By Brenda G. Russell
Walmart de México last May got antitrust approval to sell its 361 Vips restaurants. The $626 million sale helps fund a Latin American expansion that will expand its Mexican footprint by 5 percent.
Most new investment will go not into new warehouse clubs but in small groceries and convenience stores. They’ll compete with traditional city market stalls and family bodegas.
Along with centrales de abasto wholesale markets, the informal markets account for half of all grocery sales. But modern retailers are gaining market share.
Walmart is bigger than the next three modern-style retailers combined. Its success has changed what’s on Mexico’s grocery shelves and brought modern retail on a par with traditional city markets and street vendors.
Regional chains have learned from Walmart’s merchandising, formed alliances and mergers to compete nationally, and poured cash into upgraded stores and upscale concepts.
The A.T. Kearney consultancy says regional chains grew aggressively in 2012, making prime real estate harder to find and encouraging the small-store growth trend.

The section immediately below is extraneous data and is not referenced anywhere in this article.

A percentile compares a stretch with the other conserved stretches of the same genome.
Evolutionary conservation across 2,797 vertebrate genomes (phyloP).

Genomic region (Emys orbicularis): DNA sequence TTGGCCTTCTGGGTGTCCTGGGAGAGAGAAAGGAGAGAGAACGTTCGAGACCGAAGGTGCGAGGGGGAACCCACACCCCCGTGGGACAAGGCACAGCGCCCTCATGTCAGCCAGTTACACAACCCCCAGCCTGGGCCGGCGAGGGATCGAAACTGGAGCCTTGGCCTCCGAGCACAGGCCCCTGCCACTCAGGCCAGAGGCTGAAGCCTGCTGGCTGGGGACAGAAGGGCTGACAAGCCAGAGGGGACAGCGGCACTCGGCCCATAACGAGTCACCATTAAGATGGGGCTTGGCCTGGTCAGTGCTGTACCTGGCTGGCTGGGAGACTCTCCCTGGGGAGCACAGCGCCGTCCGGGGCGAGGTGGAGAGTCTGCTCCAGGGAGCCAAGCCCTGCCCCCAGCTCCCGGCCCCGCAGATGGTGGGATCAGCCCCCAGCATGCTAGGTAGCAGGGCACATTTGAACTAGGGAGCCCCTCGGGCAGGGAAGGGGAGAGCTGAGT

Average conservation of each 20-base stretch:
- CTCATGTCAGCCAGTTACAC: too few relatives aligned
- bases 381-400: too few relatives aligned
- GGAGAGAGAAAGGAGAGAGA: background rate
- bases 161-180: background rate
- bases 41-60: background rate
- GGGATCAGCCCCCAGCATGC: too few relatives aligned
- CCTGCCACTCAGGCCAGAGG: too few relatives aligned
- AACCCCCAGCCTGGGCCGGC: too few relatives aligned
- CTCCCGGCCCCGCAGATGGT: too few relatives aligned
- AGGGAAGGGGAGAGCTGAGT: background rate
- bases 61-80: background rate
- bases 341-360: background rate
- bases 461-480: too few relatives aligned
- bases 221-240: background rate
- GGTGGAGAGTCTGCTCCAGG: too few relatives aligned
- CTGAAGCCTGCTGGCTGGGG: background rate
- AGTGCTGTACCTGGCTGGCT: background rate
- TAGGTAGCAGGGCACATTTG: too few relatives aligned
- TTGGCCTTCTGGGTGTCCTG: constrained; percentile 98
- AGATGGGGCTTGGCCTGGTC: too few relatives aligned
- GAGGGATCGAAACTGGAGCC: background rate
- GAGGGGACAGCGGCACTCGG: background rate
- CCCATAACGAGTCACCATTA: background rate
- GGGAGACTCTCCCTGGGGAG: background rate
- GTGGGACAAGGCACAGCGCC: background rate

The retail trade group ANTAD says 2012 sales growth was 10.8 pecent to $83.3 billion. Supermarket same-store growth is 3.5 percent. IGD values the Mexican retail grocery market to be worth $121.38 billion.
“On a recent trip to Mexico, we also noted that retailers are focused on winning on price, differentiation through ranging strategies, excelling in fresh to capture trade from informal markets, pushing the bar with premium retail formats, and credit programs to appeal to low-income shoppers,” says IGD analyst Catherine Ellwood.
The talking points will seem familiar to North American grocers, because the U.S. and Mexican economies always have been closely related.
Direct investment from the U.S. extends from automobile and other manufacturing plants to agriculture and retail joint ventures like Walmart de México, now three-fifths owned by Wal-Mart Stores.